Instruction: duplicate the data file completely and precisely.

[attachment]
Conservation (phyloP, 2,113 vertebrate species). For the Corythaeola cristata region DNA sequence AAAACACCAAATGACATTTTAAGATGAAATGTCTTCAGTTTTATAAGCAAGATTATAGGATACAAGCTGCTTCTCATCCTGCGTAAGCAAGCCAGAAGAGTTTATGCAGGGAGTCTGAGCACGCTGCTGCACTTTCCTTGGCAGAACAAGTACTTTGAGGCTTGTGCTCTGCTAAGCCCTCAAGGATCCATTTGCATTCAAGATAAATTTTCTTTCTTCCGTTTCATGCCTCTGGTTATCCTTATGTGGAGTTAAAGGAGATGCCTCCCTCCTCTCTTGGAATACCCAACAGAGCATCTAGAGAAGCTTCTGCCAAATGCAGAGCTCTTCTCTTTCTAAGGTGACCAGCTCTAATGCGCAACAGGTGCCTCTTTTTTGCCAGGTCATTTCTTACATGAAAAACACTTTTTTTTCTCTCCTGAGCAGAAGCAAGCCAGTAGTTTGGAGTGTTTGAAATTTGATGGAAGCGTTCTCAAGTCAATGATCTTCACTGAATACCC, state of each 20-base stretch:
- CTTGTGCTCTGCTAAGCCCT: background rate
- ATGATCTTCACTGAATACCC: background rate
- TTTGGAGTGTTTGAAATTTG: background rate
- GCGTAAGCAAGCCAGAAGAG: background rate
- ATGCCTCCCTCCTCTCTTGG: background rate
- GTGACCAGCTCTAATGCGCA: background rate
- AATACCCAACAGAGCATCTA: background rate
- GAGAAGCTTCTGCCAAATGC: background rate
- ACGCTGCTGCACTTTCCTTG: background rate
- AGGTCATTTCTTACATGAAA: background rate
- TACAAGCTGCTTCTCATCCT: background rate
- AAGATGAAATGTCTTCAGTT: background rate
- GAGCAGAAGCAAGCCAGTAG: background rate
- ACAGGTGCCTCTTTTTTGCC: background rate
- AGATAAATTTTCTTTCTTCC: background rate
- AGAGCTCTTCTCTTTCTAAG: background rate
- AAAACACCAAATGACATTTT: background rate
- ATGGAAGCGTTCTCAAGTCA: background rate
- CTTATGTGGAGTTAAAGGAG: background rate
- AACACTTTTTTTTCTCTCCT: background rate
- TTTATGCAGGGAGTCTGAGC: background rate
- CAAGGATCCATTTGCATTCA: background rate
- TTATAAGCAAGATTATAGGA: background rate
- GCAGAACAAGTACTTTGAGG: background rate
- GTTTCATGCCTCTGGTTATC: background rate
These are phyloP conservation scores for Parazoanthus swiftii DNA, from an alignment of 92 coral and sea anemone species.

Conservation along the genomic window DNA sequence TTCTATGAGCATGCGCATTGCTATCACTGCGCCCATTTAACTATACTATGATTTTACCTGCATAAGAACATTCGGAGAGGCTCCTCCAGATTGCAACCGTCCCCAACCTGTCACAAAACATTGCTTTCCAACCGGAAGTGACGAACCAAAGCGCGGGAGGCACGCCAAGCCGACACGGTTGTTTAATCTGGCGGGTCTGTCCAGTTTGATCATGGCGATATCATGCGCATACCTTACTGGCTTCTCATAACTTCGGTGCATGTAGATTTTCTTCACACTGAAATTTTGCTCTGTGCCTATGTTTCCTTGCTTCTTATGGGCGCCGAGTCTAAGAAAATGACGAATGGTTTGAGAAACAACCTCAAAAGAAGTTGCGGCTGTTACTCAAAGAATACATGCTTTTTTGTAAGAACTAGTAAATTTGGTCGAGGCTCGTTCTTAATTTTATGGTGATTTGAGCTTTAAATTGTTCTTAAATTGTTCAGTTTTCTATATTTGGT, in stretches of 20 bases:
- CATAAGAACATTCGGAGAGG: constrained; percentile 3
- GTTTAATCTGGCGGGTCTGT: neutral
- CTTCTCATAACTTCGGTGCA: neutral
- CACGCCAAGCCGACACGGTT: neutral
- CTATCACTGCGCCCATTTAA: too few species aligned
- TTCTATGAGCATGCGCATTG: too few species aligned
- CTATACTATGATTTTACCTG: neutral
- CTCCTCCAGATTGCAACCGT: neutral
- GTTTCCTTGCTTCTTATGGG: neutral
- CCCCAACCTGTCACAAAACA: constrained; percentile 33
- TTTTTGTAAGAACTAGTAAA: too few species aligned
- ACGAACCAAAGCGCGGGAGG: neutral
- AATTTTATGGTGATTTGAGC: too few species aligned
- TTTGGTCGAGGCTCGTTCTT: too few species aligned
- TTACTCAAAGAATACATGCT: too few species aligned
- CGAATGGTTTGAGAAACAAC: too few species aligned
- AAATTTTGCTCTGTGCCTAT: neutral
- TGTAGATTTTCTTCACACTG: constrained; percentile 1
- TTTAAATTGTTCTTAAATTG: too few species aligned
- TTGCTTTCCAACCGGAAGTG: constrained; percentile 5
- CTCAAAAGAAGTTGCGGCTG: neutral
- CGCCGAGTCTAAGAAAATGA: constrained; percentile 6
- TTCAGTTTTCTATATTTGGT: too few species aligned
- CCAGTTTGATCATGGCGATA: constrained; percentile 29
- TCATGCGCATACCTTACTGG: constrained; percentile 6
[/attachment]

Conservation (phyloP, 2,113 vertebrate species). For the Corythaeola cristata region DNA sequence AAAACACCAAATGACATTTTAAGATGAAATGTCTTCAGTTTTATAAGCAAGATTATAGGATACAAGCTGCTTCTCATCCTGCGTAAGCAAGCCAGAAGAGTTTATGCAGGGAGTCTGAGCACGCTGCTGCACTTTCCTTGGCAGAACAAGTACTTTGAGGCTTGTGCTCTGCTAAGCCCTCAAGGATCCATTTGCATTCAAGATAAATTTTCTTTCTTCCGTTTCATGCCTCTGGTTATCCTTATGTGGAGTTAAAGGAGATGCCTCCCTCCTCTCTTGGAATACCCAACAGAGCATCTAGAGAAGCTTCTGCCAAATGCAGAGCTCTTCTCTTTCTAAGGTGACCAGCTCTAATGCGCAACAGGTGCCTCTTTTTTGCCAGGTCATTTCTTACATGAAAAACACTTTTTTTTCTCTCCTGAGCAGAAGCAAGCCAGTAGTTTGGAGTGTTTGAAATTTGATGGAAGCGTTCTCAAGTCAATGATCTTCACTGAATACCC, state of each 20-base stretch:
- CTTGTGCTCTGCTAAGCCCT: background rate
- ATGATCTTCACTGAATACCC: background rate
- TTTGGAGTGTTTGAAATTTG: background rate
- GCGTAAGCAAGCCAGAAGAG: background rate
- ATGCCTCCCTCCTCTCTTGG: background rate
- GTGACCAGCTCTAATGCGCA: background rate
- AATACCCAACAGAGCATCTA: background rate
- GAGAAGCTTCTGCCAAATGC: background rate
- ACGCTGCTGCACTTTCCTTG: background rate
- AGGTCATTTCTTACATGAAA: background rate
- TACAAGCTGCTTCTCATCCT: background rate
- AAGATGAAATGTCTTCAGTT: background rate
- GAGCAGAAGCAAGCCAGTAG: background rate
- ACAGGTGCCTCTTTTTTGCC: background rate
- AGATAAATTTTCTTTCTTCC: background rate
- AGAGCTCTTCTCTTTCTAAG: background rate
- AAAACACCAAATGACATTTT: background rate
- ATGGAAGCGTTCTCAAGTCA: background rate
- CTTATGTGGAGTTAAAGGAG: background rate
- AACACTTTTTTTTCTCTCCT: background rate
- TTTATGCAGGGAGTCTGAGC: background rate
- CAAGGATCCATTTGCATTCA: background rate
- TTATAAGCAAGATTATAGGA: background rate
- GCAGAACAAGTACTTTGAGG: background rate
- GTTTCATGCCTCTGGTTATC: background rate
These are phyloP conservation scores for Parazoanthus swiftii DNA, from an alignment of 92 coral and sea anemone species.

Conservation along the genomic window DNA sequence TTCTATGAGCATGCGCATTGCTATCACTGCGCCCATTTAACTATACTATGATTTTACCTGCATAAGAACATTCGGAGAGGCTCCTCCAGATTGCAACCGTCCCCAACCTGTCACAAAACATTGCTTTCCAACCGGAAGTGACGAACCAAAGCGCGGGAGGCACGCCAAGCCGACACGGTTGTTTAATCTGGCGGGTCTGTCCAGTTTGATCATGGCGATATCATGCGCATACCTTACTGGCTTCTCATAACTTCGGTGCATGTAGATTTTCTTCACACTGAAATTTTGCTCTGTGCCTATGTTTCCTTGCTTCTTATGGGCGCCGAGTCTAAGAAAATGACGAATGGTTTGAGAAACAACCTCAAAAGAAGTTGCGGCTGTTACTCAAAGAATACATGCTTTTTTGTAAGAACTAGTAAATTTGGTCGAGGCTCGTTCTTAATTTTATGGTGATTTGAGCTTTAAATTGTTCTTAAATTGTTCAGTTTTCTATATTTGGT, in stretches of 20 bases:
- CATAAGAACATTCGGAGAGG: constrained; percentile 3
- GTTTAATCTGGCGGGTCTGT: neutral
- CTTCTCATAACTTCGGTGCA: neutral
- CACGCCAAGCCGACACGGTT: neutral
- CTATCACTGCGCCCATTTAA: too few species aligned
- TTCTATGAGCATGCGCATTG: too few species aligned
- CTATACTATGATTTTACCTG: neutral
- CTCCTCCAGATTGCAACCGT: neutral
- GTTTCCTTGCTTCTTATGGG: neutral
- CCCCAACCTGTCACAAAACA: constrained; percentile 33
- TTTTTGTAAGAACTAGTAAA: too few species aligned
- ACGAACCAAAGCGCGGGAGG: neutral
- AATTTTATGGTGATTTGAGC: too few species aligned
- TTTGGTCGAGGCTCGTTCTT: too few species aligned
- TTACTCAAAGAATACATGCT: too few species aligned
- CGAATGGTTTGAGAAACAAC: too few species aligned
- AAATTTTGCTCTGTGCCTAT: neutral
- TGTAGATTTTCTTCACACTG: constrained; percentile 1
- TTTAAATTGTTCTTAAATTG: too few species aligned
- TTGCTTTCCAACCGGAAGTG: constrained; percentile 5
- CTCAAAAGAAGTTGCGGCTG: neutral
- CGCCGAGTCTAAGAAAATGA: constrained; percentile 6
- TTCAGTTTTCTATATTTGGT: too few species aligned
- CCAGTTTGATCATGGCGATA: constrained; percentile 29
- TCATGCGCATACCTTACTGG: constrained; percentile 6